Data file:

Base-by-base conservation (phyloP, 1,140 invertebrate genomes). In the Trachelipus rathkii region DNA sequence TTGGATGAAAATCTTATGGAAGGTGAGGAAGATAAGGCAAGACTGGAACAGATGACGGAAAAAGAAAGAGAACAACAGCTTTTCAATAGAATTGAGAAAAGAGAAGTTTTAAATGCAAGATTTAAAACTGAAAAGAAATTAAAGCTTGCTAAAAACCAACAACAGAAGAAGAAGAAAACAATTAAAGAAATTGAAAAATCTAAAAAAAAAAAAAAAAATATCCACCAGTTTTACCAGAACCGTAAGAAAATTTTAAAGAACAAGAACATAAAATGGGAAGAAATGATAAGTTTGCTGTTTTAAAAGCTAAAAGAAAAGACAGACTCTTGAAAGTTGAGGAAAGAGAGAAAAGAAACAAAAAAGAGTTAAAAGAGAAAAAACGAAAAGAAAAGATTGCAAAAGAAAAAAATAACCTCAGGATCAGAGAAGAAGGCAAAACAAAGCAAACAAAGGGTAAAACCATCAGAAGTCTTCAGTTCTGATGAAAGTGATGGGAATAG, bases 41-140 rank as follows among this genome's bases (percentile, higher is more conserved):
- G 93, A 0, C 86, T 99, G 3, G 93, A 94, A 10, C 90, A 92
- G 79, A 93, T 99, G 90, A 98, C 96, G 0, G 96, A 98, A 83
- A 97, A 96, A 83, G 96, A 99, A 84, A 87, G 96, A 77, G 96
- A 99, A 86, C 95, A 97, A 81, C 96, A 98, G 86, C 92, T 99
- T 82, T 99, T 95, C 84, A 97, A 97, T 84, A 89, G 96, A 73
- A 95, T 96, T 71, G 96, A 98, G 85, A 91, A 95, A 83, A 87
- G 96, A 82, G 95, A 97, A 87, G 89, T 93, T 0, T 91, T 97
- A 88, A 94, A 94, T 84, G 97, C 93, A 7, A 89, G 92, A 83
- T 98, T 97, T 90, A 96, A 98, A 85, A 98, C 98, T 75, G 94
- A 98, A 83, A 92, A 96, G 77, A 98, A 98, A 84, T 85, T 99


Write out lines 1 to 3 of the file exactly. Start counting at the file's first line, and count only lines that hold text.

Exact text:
Base-by-base conservation (phyloP, 1,140 invertebrate genomes). In the Trachelipus rathkii region DNA sequence TTGGATGAAAATCTTATGGAAGGTGAGGAAGATAAGGCAAGACTGGAACAGATGACGGAAAAAGAAAGAGAACAACAGCTTTTCAATAGAATTGAGAAAAGAGAAGTTTTAAATGCAAGATTTAAAACTGAAAAGAAATTAAAGCTTGCTAAAAACCAACAACAGAAGAAGAAGAAAACAATTAAAGAAATTGAAAAATCTAAAAAAAAAAAAAAAAATATCCACCAGTTTTACCAGAACCGTAAGAAAATTTTAAAGAACAAGAACATAAAATGGGAAGAAATGATAAGTTTGCTGTTTTAAAAGCTAAAAGAAAAGACAGACTCTTGAAAGTTGAGGAAAGAGAGAAAAGAAACAAAAAAGAGTTAAAAGAGAAAAAACGAAAAGAAAAGATTGCAAAAGAAAAAAATAACCTCAGGATCAGAGAAGAAGGCAAAACAAAGCAAACAAAGGGTAAAACCATCAGAAGTCTTCAGTTCTGATGAAAGTGATGGGAATAG, bases 41-140 rank as follows among this genome's bases (percentile, higher is more conserved):
- G 93, A 0, C 86, T 99, G 3, G 93, A 94, A 10, C 90, A 92
- G 79, A 93, T 99, G 90, A 98, C 96, G 0, G 96, A 98, A 83